In order to fill this gap, Recognizing this problem and in an attempt to optimize deal flow and investment returns, angel investors have banded together to form angel funds.  Getting funding from an angel fund is quite a bit easier than getting money from many individual angel investors.  The entrepreneur can avoid the hassle of having to find and manage many individual investors by taking this route, the angel funds generally invest as a group. 

The rub here is that these groups have moved into a position where they are filling the void left by VCs who are no longer doing early-stage investing.  It used to be that an entrepreneur could get a good deal from angel investors.  That is, some reasonable working capital without having to turn over too much ownership in the company.  This is not true any longer as these angel funds think of themselves as similar to professional venture capital investors and are asking for, and getting, similar deal structures.  In my experience, these funds are making $500k-$1M investments with $500K to $1M pre-money valuations so they own up to 50% of the company with a relatively small investment.  Of course, some entrepreneurs take these deals because it’s their only way to fund their ideas.

Yup, the situation mostly sucks.  There is some good news, though.  Trends are getting better. 

The market for venture capital has caused startups to become much more efficient.  From 1998-2000, the median equity raised by a venture-backed company was $27M and the median value of an M&A transaction was $40M.  This represents a growth multiple of 1.3X.  From 2001-2004, the median amount raised was $10M with a median exit of $50M, resulting in a 4.3X growth multiple.  This increase in return on capital with a lower initial investment should work its way through the system to justify more early investment.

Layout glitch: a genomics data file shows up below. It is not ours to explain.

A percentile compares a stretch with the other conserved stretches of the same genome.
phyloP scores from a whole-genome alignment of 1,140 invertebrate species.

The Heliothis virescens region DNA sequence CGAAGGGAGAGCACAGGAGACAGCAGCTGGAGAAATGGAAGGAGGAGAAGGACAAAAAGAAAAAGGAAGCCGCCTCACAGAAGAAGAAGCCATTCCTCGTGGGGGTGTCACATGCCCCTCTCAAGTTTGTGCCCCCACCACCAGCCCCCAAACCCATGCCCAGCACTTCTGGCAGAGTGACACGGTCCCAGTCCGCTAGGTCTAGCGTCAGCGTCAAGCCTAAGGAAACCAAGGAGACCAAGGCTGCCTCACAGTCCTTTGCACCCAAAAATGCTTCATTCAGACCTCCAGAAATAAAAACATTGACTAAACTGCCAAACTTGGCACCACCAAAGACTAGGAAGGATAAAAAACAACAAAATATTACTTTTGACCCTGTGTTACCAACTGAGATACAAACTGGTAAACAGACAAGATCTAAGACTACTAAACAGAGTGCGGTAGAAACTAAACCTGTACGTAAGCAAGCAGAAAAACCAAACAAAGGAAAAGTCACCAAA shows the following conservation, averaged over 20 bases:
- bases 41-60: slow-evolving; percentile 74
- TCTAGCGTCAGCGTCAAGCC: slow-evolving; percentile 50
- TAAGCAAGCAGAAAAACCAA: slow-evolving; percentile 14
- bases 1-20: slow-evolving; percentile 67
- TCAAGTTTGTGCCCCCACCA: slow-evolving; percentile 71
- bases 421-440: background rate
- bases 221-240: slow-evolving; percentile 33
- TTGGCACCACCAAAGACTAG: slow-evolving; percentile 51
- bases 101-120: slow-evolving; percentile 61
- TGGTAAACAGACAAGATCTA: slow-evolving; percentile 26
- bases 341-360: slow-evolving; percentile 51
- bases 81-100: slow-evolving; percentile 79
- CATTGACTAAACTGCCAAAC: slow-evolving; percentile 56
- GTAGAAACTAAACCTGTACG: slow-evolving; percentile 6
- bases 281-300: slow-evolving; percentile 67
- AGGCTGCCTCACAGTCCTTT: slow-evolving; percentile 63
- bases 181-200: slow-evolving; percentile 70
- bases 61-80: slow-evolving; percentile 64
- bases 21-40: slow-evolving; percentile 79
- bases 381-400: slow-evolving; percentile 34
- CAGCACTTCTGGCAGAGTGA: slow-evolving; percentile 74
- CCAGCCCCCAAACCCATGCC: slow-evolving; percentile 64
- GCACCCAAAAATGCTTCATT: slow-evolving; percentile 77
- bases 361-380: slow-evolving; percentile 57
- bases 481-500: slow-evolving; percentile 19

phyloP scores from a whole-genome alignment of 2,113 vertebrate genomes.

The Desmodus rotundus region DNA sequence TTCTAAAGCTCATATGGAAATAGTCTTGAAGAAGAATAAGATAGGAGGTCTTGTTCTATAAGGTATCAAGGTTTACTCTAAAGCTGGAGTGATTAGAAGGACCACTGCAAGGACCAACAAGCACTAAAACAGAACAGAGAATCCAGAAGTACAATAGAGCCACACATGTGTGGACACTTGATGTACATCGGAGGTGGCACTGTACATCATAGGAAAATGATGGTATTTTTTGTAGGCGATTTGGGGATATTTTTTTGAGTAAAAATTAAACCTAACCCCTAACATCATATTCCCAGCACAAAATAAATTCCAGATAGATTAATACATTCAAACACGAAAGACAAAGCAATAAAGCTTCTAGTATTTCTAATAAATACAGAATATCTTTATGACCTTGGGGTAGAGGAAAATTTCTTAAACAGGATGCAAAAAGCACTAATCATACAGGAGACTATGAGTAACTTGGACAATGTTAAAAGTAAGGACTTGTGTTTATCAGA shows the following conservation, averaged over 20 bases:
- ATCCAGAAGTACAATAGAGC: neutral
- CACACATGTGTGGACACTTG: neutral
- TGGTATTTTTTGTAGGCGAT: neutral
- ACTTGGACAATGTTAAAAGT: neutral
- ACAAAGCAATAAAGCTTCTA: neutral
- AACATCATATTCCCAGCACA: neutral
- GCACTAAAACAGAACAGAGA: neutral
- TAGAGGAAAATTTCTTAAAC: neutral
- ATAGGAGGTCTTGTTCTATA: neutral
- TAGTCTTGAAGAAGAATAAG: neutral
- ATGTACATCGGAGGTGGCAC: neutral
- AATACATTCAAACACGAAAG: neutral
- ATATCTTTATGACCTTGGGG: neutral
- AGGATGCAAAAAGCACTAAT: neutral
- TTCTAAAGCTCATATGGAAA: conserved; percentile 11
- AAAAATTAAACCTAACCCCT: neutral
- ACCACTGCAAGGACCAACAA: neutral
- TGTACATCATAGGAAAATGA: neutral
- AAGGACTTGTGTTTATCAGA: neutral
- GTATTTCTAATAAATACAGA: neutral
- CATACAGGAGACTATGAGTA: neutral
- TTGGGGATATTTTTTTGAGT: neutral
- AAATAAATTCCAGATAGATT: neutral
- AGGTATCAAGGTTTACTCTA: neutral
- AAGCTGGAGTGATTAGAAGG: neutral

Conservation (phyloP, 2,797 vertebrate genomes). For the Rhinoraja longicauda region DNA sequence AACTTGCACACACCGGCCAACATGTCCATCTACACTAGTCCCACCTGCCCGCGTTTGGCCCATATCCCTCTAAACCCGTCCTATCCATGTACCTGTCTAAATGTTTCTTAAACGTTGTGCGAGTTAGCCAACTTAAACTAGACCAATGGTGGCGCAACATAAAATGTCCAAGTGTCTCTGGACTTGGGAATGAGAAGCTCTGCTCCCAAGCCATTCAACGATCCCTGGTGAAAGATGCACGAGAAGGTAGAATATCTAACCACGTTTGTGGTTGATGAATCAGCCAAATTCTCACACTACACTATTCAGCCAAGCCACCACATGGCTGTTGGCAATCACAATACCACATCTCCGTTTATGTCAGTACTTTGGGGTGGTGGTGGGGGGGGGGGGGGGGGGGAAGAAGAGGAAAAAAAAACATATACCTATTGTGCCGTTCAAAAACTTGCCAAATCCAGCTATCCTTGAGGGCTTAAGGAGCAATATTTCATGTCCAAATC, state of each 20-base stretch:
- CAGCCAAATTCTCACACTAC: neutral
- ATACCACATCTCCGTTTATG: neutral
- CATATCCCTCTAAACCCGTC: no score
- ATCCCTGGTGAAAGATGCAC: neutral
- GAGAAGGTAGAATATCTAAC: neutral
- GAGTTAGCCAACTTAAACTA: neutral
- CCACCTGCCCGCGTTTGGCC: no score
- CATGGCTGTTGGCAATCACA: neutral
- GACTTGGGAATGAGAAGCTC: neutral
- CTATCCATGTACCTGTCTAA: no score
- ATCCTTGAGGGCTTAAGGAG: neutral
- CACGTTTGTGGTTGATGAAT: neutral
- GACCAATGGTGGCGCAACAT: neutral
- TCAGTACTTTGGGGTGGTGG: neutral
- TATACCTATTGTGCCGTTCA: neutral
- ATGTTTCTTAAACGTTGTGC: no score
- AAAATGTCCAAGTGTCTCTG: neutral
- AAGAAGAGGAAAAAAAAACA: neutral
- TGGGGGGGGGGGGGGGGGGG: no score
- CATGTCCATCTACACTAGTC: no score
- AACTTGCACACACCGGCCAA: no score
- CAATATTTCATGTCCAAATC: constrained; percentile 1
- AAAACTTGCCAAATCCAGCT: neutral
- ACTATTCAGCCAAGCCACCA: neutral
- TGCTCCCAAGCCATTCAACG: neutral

The M&A market is also improving.  In 2005, the median amount paid for the acquisition of a venture-backed company was about $60M, well above the $18M of 2002 and $23M of 2003.  Although still below the $100M median acquisition price of a company in 2000, the growth in this number should drive a trend toward more early investment. 

Finally, even the IPO market is doing better.  There were 13 IPOs of venture-backed companies in Q1, 2006, up from 8 in Q1, 2005.  These 13 IPOs also raised 61% more money than the 8 deals in the same quarter last year.

These positive trends will not likely create any immediate respite from the current problems for entrepreneurs looking to fund the startup of new companies.  There are some ways to optimize your chances for funding your baby, though.  Here are a few:

  • Don’t knock on doors before the idea is fully-cooked – for the most part, you get one shot at an investor.  There are plenty of good ideas to invest in.  If you present a half-baked idea and can’t answer rudimentary questions about your customer, product or market, you’ll have blown your chance.  The investor will just move on only remembering how you wasted his/her time.  Spend the time and energy to get it right before you start making calls and shaking hands.
  • In general, don’t think of potential investors as part of your team before they invest – I’m sure some VCs will say I’m wrong about this, but I have seen many deals die as entrepreneurs use an investor to help refine an idea.  See the first suggestion, above.  Post-investment, investors are obviously an integral part of your team.
  • Consider funding the development of the product (subsystems of the product for complex stuff) or refinement of the service prior to seeking funding – I see fewer and fewer people willing to do this these days.  Going to an investor with a beta product or completed service offering is huge.  It’s much easier to invest in something that feels real.  Less risk attracts more money.
  • Find a customer – Even better than creating the product; find someone who’s willing to pay for it.  Nothing like a customer to validate a need and the solution.
  • Recruit your team – More experience = greater chance of getting funding.  Period.
  • Don’t let the difficulty of getting money dampen your enthusiasm for your idea – The bar is pretty high these days.  Expect it and expect that you’re going to have to work harder and longer than you ever even considered.  If you truly believe in what you’re doing and it’s a good and unique idea in a strong market, it will get funded.  Follow some of the guidelines here and it may even get funded a bit faster or without having to hand over all the equity in the company to get the working capital you need.